In our last post we discussed how the new China-US trade agreement is expected to further increase China’s already enormous flesh consumption, as well as strengthening the already enormous US flesh industry. One of the readers commented that if China’s plans to reduce its flesh consumption by half in the following years would succeed, the trade agreement is not expected to have such a terrible effect.
But China doesn’t have plans to cut flesh consumption by half, it merely recommends its citizens to do so, and mainly for healthful reasons. The deceiving headlines referred to the publication of dietary guidelines, which didn’t even add new significant information. China’s health ministry has already recommended reducing flesh consumption to between 40g to 75g of flesh per person per day, a decade ago. But the Chinese have responded with a massive increase in their flesh consumption per capita which right now stands at about 170 grams a day. Almost 3 times more than the decade old recommendation.
In fact, recommendations for reduced flesh consumption go back even 20 years, as the 1997 dietary guidelines recommended between 50 and 100 grams of flesh. The new guidelines recommend consuming only slightly less flesh than the ones of 1997, but 3 times more milk and dairy products (from 100 to 300 grams), almost twice as much for a minimum eggs recommendation and more fishes (which as usual are not even considered as flesh).
Since currently the per person consumption of the average Chinese is more than twice the current recommended maximum amount, it practically means that it is recommended for the Chinese to reduce their consumption by half, but not as a plan, not by the government, and not for the planet, but for their own health.
Last year The Chinese Nutrition Society (CNS) partnered with an international environmental group (WildAid) to initiate a public campaign, called “Less Meat, Less Heat, More Life,” in which celebrities like Arnold Schwarzenegger and James Cameron recommend the Chinese to reduce their flesh consumption to decrease carbon emissions as well as their health risks.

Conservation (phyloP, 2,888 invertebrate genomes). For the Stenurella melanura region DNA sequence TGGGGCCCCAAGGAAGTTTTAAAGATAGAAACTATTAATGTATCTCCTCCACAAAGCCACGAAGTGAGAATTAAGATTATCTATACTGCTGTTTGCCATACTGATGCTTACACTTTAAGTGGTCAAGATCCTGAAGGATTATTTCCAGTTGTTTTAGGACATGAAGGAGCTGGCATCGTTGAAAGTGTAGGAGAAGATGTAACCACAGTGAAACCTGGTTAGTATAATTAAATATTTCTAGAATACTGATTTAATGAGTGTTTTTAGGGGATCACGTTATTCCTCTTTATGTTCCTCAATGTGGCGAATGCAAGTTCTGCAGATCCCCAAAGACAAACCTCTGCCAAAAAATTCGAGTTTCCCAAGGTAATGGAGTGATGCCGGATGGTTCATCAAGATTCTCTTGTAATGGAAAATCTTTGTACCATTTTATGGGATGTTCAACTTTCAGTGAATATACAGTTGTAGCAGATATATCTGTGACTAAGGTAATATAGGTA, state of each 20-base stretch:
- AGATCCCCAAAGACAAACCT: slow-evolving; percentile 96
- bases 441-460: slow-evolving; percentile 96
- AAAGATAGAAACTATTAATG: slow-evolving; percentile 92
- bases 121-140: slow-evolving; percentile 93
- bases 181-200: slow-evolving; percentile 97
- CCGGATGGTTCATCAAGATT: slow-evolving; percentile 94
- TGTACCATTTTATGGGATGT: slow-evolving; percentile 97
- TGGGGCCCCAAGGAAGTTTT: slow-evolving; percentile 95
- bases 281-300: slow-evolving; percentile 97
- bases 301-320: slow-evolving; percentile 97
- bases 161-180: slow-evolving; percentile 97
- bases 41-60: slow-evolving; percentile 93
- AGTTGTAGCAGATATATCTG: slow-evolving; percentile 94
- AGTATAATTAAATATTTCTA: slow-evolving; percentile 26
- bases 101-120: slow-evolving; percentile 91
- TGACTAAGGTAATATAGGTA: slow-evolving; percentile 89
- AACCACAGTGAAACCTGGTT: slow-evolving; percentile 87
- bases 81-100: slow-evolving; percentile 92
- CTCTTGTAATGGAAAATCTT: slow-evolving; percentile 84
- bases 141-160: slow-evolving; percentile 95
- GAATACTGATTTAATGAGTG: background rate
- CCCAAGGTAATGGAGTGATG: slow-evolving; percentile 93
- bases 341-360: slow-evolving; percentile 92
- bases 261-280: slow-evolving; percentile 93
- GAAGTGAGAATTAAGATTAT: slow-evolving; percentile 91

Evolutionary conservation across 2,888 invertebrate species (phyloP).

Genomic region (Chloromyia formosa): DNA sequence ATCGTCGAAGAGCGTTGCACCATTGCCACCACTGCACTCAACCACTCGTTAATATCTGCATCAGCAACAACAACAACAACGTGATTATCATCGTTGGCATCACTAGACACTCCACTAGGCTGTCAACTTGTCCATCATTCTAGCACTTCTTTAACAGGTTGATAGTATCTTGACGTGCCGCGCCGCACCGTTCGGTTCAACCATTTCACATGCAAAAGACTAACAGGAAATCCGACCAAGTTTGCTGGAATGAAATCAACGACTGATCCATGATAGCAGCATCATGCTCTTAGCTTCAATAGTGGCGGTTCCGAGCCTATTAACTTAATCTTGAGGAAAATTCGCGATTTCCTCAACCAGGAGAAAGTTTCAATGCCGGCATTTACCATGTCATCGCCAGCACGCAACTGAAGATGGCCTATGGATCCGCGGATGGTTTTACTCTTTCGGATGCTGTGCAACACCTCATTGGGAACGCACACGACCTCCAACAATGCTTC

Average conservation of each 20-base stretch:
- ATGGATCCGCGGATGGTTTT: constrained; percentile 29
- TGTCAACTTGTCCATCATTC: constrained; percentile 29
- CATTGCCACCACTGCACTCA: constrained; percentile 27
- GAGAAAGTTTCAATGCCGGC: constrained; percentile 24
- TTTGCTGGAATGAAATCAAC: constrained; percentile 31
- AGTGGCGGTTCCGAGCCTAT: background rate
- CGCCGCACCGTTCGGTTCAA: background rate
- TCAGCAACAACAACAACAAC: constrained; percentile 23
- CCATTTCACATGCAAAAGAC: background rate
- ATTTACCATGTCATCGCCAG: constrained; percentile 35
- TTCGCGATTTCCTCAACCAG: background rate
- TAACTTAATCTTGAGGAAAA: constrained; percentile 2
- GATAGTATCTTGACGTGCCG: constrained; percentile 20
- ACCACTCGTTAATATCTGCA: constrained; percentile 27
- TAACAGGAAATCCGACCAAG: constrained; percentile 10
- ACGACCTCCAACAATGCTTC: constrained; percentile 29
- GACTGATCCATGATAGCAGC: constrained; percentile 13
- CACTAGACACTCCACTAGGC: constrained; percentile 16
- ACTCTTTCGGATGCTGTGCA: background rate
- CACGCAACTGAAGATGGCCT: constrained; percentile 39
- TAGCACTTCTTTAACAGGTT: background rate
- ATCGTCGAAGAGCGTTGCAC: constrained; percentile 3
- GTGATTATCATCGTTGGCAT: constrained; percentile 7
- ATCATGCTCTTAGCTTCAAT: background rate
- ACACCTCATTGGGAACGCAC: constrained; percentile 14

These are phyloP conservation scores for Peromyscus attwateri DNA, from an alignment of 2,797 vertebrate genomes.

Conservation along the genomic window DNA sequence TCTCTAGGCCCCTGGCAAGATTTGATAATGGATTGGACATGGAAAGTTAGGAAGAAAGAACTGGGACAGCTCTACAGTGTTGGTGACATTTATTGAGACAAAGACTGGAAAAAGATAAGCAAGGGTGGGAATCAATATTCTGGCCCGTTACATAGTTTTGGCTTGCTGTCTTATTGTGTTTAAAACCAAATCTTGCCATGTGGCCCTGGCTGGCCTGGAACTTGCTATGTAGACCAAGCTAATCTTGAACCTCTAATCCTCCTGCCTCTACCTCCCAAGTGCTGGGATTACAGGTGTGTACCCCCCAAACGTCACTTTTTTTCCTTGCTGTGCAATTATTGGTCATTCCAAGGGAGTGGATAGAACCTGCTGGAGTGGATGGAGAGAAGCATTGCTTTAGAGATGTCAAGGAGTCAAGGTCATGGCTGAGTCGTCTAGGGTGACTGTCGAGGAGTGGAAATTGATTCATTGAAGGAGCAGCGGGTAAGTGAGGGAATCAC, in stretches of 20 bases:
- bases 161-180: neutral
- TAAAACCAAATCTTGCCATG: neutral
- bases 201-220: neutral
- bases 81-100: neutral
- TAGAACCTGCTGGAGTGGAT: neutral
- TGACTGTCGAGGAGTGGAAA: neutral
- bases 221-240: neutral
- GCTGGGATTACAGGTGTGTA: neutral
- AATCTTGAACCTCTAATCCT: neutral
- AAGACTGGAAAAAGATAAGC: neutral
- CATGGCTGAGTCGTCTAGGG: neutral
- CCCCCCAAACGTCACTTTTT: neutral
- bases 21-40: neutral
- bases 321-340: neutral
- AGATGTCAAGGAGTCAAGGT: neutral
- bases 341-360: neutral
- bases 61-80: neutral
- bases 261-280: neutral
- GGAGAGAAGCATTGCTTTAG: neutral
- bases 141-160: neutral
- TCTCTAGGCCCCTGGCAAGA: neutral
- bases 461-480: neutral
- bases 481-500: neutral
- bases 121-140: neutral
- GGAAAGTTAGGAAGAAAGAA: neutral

But old dietary guidelines and a public campaign featuring an old Hollywood star are not a plan. There is no real policy aimed to change the Chinese citizen’s consumption patterns, for example by excluding flesh from school meals, by placing higher taxes on flesh, or by not importing mass amounts of cheap flesh from around the world.
The enthusiastic sharing of these headlines among AR activists is another example of the ‘we are winning’ rhetoric. The huge gap between the headlines and the actual eventuation indicates how despairing AR activists are. They are so desperate for positive news that they have turned conventional and conservative dietary guidelines into dramatic governmental plan.
After flesh consumption reduction recommendations for healthful reasons have failed in the last couple of decades, it is very unlikely that environmental reasons would succeed in reducing flesh consumption by half.
So far, the exact opposite has happened. People want to eat flesh much more than they care about their own health or others’ environment. When it comes to the choice between immediate pleasure now or better health in the future, the present usually defeats the future. And when it comes to: Me, Now, Big Joy vs. Others, Later, Small Harms, it is not even a match.
That is the conclusion we must infer from this story. This is the human race and that is our world. If you don’t like it you should join us.